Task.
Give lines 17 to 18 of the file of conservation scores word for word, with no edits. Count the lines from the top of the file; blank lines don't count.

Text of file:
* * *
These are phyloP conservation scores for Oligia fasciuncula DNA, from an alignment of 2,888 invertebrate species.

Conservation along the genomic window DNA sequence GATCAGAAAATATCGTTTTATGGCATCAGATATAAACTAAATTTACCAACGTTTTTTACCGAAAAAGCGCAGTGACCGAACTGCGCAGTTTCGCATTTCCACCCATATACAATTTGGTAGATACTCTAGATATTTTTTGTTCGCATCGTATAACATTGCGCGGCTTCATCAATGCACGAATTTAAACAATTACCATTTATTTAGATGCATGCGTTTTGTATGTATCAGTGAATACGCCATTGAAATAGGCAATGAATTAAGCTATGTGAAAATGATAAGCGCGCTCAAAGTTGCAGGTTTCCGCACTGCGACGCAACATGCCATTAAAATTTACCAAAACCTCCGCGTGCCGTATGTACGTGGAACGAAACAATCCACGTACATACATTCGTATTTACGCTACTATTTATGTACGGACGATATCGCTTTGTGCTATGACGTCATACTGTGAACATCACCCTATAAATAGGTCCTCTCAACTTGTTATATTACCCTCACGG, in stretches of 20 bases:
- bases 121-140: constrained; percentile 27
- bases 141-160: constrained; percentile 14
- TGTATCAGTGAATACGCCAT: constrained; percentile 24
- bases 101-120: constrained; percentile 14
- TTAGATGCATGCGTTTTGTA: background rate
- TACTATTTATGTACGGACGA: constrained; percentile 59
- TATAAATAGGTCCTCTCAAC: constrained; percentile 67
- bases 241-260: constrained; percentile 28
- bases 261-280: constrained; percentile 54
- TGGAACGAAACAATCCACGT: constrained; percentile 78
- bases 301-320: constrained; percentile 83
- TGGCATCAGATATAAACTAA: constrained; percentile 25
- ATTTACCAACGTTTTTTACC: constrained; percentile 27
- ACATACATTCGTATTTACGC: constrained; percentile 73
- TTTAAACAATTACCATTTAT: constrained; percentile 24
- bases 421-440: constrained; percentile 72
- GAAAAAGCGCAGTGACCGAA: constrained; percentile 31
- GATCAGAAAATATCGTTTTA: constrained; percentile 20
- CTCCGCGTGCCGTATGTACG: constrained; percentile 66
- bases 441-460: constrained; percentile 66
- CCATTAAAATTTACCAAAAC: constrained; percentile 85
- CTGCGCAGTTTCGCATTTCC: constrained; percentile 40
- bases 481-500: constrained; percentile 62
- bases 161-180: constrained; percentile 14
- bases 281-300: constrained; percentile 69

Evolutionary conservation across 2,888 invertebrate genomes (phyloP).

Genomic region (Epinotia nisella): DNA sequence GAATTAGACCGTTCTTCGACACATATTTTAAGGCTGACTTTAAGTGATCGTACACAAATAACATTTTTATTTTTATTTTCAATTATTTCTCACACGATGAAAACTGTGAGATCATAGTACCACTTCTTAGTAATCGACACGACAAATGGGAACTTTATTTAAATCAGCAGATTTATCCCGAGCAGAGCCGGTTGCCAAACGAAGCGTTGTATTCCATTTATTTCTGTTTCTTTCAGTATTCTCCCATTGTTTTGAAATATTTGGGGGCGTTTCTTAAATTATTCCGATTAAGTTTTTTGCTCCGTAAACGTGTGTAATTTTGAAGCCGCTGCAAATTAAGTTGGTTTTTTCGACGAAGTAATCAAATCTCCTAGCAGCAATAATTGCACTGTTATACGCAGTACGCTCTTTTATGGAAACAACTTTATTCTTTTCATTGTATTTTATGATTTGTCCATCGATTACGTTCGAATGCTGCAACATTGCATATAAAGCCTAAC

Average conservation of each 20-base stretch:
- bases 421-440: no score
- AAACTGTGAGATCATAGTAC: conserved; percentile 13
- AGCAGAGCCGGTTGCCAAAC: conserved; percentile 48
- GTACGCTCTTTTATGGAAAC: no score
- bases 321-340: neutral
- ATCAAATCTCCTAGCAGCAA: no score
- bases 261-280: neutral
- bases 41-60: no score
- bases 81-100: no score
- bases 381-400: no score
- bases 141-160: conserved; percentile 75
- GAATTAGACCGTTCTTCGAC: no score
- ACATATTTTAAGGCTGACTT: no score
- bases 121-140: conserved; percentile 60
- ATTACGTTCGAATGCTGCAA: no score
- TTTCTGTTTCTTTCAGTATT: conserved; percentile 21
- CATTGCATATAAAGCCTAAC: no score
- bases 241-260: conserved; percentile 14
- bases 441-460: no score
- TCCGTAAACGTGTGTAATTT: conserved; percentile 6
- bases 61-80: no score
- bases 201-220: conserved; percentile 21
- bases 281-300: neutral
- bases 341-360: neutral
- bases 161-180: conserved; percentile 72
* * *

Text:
- TTTAAACAATTACCATTTAT: constrained; percentile 24
- bases 421-440: constrained; percentile 72